Merrill Swain

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Merrill Swain is a professor emerita of second-language education at the Ontario Institute for Studies in Education, University of Toronto.[1] She developed the output hypothesis, a theory of second-language acquisition which states that learners cannot reach full grammatical competence in a language from input processing alone, but must also produce spoken language output.[2] Swain is also known for her work with Michael Canale on communicative competence.[3] Swain was the president of the American Association for Applied Linguistics in 1998.[4] She received her PhD at the University of California.[1]

References[edit]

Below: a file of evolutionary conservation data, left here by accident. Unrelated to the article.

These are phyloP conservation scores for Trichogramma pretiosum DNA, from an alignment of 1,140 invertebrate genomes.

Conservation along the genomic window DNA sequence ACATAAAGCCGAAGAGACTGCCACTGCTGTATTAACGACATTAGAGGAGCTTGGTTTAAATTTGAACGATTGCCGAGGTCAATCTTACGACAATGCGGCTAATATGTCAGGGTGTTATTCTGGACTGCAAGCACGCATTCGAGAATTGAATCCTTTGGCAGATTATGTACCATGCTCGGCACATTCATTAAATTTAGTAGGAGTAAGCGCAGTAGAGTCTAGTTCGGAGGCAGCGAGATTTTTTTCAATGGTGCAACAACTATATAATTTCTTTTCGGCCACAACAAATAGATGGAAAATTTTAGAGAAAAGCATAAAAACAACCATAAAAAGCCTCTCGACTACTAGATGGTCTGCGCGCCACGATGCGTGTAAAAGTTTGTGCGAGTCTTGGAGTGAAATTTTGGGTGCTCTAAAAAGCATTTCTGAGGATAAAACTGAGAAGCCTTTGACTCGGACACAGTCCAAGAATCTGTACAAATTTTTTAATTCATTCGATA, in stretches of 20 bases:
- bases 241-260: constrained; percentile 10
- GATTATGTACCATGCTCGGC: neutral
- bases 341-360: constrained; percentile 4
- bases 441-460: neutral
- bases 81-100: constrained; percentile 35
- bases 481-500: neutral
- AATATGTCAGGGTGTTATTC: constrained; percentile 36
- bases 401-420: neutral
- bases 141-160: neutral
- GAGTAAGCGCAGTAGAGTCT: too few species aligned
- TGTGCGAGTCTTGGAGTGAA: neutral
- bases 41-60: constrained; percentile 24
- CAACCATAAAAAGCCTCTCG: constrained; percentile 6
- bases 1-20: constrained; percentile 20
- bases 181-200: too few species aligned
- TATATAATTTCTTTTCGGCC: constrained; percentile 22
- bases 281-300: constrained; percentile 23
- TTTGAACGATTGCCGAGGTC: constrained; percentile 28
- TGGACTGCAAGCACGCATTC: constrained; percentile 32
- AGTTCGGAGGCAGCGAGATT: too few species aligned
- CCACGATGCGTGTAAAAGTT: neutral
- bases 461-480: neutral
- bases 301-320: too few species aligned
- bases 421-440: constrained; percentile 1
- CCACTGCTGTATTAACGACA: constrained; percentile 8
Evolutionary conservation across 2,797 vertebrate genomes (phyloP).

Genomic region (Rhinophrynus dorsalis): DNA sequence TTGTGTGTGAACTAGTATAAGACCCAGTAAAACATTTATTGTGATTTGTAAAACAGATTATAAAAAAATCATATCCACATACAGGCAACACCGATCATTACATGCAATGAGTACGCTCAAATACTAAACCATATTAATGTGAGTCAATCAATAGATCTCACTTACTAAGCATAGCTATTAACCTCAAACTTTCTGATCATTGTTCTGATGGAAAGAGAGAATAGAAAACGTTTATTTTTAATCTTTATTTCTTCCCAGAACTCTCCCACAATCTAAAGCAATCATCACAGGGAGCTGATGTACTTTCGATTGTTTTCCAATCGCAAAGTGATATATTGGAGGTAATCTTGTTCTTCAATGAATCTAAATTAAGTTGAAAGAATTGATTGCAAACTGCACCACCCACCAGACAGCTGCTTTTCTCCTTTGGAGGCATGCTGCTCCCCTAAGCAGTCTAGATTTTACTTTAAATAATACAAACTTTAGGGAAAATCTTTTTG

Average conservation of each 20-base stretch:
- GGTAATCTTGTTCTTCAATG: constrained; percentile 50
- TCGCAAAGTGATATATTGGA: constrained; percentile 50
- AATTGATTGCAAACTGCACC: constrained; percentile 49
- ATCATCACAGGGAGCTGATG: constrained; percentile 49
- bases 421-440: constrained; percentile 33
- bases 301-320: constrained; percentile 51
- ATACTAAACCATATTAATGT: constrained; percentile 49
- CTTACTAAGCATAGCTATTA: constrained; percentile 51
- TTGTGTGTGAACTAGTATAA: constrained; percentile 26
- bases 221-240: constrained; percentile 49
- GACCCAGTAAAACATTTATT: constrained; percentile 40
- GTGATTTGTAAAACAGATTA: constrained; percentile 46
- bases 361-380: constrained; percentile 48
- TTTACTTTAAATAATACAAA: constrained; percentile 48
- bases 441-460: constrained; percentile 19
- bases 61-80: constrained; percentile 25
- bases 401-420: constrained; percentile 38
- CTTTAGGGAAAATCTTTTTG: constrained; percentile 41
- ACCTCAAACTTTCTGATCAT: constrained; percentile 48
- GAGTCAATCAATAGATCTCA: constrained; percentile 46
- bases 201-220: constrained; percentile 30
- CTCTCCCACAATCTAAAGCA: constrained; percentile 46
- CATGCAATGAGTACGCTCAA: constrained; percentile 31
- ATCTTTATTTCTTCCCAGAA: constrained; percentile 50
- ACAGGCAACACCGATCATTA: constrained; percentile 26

1. ^ a b "Merrill Swain". Ontario Institute for Studies in Education. Retrieved 11 November 2012. 
  2. ^ Ellis, Rod (2008). The Study of Second Language Acquisition. Oxford, UK: Oxford University Press. pp. 260–261. ISBN 978-0-19-442257-4. 
  3. ^ Brown, H. Douglas (2007). Principles of Language Learning and Teaching (5th ed.). White Plains, NY: Pearson Education. pp. 219–220. ISBN 0-13-199128-0. 
  4. ^ "Past Presidents". American Association of Applied Linguistics. Retrieved 11 November 2012. 

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